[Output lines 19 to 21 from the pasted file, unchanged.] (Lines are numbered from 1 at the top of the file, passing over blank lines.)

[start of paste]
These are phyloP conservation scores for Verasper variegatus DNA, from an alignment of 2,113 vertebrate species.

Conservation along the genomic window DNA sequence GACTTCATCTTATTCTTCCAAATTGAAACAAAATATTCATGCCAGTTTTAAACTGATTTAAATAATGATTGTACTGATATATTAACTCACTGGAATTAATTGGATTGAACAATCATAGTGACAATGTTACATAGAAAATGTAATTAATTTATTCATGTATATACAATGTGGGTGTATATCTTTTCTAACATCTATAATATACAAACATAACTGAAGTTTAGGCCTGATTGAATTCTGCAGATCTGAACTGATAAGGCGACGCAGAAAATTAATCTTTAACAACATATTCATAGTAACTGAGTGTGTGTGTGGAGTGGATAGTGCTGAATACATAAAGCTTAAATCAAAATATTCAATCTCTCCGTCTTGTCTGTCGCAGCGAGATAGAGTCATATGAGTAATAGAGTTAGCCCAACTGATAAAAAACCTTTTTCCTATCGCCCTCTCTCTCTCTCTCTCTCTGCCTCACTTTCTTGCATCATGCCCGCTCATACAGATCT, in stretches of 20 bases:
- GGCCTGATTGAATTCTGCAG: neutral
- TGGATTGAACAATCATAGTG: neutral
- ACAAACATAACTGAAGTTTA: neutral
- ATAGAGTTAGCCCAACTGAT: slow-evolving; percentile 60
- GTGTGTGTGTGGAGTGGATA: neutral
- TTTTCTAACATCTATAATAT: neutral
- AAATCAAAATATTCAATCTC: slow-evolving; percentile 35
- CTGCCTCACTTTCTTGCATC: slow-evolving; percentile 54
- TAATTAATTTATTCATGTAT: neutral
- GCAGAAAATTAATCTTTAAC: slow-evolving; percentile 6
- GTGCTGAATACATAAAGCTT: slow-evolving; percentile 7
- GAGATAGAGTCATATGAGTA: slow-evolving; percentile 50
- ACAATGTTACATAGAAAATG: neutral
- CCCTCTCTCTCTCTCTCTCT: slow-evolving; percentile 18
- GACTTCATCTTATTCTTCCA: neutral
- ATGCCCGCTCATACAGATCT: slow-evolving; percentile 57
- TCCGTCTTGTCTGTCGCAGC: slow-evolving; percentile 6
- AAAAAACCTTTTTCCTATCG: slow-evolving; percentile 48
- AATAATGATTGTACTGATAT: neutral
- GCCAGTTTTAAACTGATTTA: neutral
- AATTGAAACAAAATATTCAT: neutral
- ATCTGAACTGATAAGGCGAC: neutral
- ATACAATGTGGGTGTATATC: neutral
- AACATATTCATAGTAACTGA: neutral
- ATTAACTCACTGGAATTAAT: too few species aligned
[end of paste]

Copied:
- TCCGTCTTGTCTGTCGCAGC: slow-evolving; percentile 6
- AAAAAACCTTTTTCCTATCG: slow-evolving; percentile 48
- AATAATGATTGTACTGATAT: neutral